On Tuesday, the President spoke confidently about his signature health care law, after more than 7 million people enrolled by the March 31 deadline
President Barack Obama took a celebratory turn before the cameras Tuesday, announcing that 7.1 million Americans have enrolled in health insurance through the Affordable Care Act.
“The debate over repealing this law is over,” the President said to a standing ovation from a crowd filled with representatives of groups who helped with enrollment and outreach effort, as well as Administration employees involved with implementing the law. “The Affordable Care Act is here to stay.”
Speaking in the sun-filled Rose Garden, Obama was all smiles as he outlined the progress made in fixing the website and getting millions enrolled in health insurance plans under Obamacare. Through Monday night, he said, 7.1 million signed up for state and federal exchanges. That number could grow once state-based exchanges calculate their Monday enrollment and an undetermined number of individuals still going through the enrollment process finish.
“The law’s not perfect. We’ve had to make adjustments along the way,” Obama said. “But this law is doing what it’s supposed to do. It’s working. It’s helping people from coast to coast.” Though he admitted that the website had its problems and that the legislation is still contentious, he said the law has improved life for middle-class Americans. He pointed out that though premiums are still rising for families who have insurance, they have risen at a slower rate since the law passed than they have at any time during the past 50 years.
House minority leader Nancy Pelosi, Senate majority whip Dick Durbin, Chief of Staff Denis McDonough, Health and Human Services Secretary Kathleen Sebelius, and Vice President Joe Biden were among those on hand to mark the occasion, laughing and smiling before the President’s remarks. Although the President thanked Pelosi and Durbin by name, he did not single out Sebelius, who has been the subject of intense Republican criticism and internal frustration over the botched HealthCare.gov rollout.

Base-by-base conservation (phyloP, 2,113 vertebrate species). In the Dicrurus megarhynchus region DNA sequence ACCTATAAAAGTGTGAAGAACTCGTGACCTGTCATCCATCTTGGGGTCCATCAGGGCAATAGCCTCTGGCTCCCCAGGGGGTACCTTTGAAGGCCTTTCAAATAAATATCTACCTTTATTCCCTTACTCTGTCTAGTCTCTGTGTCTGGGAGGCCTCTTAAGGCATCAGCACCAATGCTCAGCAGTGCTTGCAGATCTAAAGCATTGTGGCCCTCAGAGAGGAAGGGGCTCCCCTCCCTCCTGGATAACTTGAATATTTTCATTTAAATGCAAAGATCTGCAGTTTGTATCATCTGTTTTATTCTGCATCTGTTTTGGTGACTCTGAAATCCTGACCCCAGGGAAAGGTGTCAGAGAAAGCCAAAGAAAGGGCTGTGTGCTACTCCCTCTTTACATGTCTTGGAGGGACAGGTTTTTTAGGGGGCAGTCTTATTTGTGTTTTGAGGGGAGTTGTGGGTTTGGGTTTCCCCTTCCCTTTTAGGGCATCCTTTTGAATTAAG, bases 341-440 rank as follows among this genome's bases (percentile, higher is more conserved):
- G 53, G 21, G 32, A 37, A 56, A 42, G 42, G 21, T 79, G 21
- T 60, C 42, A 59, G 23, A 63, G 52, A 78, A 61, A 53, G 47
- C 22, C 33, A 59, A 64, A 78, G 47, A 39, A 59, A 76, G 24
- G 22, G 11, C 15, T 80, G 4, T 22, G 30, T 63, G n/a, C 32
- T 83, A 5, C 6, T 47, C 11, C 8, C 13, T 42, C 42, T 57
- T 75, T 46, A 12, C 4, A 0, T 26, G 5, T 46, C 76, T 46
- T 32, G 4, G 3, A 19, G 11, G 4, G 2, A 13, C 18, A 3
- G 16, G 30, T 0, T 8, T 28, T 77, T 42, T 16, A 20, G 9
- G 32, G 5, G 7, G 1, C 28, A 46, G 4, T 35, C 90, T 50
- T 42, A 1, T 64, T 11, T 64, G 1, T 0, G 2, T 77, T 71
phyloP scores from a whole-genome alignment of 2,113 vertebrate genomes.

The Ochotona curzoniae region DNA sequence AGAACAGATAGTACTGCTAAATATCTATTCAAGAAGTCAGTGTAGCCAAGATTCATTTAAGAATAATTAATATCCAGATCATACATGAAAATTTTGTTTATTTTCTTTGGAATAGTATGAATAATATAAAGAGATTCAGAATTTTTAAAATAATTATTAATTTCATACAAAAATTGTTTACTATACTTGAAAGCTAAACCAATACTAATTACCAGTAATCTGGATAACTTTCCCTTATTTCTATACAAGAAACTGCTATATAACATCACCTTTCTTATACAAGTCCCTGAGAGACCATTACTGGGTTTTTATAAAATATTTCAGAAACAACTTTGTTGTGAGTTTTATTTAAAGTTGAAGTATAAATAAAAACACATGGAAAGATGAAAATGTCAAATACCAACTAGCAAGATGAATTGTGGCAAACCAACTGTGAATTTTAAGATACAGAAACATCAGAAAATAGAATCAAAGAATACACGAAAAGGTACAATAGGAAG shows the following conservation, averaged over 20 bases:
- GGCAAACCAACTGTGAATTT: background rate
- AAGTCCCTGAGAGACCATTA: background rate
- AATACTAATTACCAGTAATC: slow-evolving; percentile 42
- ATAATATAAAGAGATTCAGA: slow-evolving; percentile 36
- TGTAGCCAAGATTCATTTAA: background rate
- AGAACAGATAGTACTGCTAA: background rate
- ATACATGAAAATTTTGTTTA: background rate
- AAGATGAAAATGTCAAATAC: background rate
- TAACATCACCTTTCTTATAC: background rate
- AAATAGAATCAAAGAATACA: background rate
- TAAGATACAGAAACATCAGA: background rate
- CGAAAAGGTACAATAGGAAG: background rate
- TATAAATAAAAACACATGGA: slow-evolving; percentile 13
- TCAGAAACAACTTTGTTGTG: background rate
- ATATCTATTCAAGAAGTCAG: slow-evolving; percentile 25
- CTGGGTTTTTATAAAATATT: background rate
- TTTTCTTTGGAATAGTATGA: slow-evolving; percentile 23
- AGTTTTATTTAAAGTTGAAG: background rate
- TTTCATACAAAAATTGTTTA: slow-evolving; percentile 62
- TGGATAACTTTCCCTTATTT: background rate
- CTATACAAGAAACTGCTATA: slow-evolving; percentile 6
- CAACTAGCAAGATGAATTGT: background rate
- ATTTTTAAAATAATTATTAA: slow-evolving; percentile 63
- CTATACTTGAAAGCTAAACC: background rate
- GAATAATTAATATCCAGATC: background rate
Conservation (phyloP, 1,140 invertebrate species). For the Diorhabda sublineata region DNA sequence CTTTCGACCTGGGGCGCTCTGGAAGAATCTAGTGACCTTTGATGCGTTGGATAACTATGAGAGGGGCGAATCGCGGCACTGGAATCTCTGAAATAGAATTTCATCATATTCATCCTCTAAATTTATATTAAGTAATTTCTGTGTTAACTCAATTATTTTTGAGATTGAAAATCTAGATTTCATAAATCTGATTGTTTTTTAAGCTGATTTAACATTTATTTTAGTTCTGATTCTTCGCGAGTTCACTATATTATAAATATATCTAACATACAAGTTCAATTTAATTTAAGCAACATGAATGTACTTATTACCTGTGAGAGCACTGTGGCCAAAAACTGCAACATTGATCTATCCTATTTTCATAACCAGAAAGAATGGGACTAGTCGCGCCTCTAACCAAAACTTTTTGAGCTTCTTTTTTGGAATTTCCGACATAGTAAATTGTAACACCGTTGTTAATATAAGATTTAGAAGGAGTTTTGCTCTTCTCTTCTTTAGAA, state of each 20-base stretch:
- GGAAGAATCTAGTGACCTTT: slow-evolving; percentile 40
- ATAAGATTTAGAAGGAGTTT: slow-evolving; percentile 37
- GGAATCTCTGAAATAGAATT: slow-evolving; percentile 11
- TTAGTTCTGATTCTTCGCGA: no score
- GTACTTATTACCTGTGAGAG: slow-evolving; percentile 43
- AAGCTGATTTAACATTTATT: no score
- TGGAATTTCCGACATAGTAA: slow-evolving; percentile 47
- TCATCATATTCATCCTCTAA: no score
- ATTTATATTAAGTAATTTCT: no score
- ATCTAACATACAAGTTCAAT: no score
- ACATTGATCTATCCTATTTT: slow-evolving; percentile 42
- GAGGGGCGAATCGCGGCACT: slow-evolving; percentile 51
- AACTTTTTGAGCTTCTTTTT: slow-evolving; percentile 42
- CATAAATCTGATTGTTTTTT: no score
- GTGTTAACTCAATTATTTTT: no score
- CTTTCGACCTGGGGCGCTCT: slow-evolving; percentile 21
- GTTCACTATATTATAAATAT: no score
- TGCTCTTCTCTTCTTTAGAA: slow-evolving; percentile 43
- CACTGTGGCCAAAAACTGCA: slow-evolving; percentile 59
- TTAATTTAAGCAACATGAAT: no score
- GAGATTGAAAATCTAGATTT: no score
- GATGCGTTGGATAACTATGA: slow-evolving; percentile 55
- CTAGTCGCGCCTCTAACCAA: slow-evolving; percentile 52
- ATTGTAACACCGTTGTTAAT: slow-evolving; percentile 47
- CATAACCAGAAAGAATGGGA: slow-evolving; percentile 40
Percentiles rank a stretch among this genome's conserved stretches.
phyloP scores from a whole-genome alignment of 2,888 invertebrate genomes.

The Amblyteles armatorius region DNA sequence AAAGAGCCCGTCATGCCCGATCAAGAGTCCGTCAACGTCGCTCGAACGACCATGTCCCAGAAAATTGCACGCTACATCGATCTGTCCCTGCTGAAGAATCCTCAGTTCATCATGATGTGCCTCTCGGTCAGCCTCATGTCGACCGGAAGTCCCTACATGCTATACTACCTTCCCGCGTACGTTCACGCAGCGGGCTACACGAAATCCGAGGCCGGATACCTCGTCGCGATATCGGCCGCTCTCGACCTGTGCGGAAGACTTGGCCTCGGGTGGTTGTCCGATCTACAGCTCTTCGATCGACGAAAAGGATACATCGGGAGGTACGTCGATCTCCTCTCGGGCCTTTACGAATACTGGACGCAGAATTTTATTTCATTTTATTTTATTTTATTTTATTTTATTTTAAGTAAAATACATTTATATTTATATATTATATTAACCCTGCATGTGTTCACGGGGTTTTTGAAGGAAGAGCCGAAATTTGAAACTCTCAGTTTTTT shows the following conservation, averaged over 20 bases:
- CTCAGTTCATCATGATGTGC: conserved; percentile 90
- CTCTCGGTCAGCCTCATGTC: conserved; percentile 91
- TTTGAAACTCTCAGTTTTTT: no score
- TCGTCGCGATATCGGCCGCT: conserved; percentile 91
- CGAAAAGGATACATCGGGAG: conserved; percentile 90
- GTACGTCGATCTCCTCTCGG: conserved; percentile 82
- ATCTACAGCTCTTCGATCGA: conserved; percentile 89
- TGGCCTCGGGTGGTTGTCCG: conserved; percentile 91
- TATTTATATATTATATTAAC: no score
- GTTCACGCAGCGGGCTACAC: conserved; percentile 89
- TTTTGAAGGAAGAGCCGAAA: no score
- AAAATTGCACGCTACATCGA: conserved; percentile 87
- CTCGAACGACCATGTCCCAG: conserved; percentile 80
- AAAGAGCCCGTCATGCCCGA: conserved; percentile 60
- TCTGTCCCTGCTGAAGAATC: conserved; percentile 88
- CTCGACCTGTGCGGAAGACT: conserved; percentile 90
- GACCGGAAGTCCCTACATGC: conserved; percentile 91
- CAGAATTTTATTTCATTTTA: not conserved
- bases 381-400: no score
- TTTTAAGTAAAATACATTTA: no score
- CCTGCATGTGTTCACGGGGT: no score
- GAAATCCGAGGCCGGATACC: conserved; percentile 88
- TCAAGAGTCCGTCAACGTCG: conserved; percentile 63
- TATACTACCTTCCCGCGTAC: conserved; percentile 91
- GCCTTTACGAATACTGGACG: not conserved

Obama nodded to some of those critics in his remarks. “I have to admit, I don’t get it. Why are folks working so hard for people to not have health insurance?” He said, declaring the debate over repealing the law “over.” “There are still no death panels. Armageddon has not arrived. Instead this law is helping Americans, and in the coming years it will help millions more.”
The President issued a warning to Republicans against continuing their efforts to repeal the law. “History is not kind to those who deny Americans their basic economic security,” he said. Senior Administration officials told reporters on Tuesday that there was little the White House can do to change the basic perception of the law while Obama is in office, but that they are confident they can push back on Republican attacks and that the law will increase in popularity as it becomes part of the social safety net.
But Michael Steel, a spokesperson for House Speaker John Boehner, said the new numbers changed nothing. “Despite the White House ‘victory lap,’ this law continues to harm the American people. Every promise the President made has been broken: health care costs are rising, not falling,” he said. “Americans are losing the doctors and plans that they like – especially seniors suffering under President Obama’s Medicare cuts. Small businesses are afraid to hire new workers, hobbling our economic growth. That’s why we must replace this fundamentally flawed law with patient-centered solutions that will actually lower health care costs and help create jobs.”
In the White House’s rush to celebrate, several questions about the health care law remained unanswered, including the demographic mix of the enrollees and how many of them previously had insurance, data that officials said will be released in the next several weeks. White House press secretary Jay Carney said Tuesday the Administration is confident that the required mix has been achieved.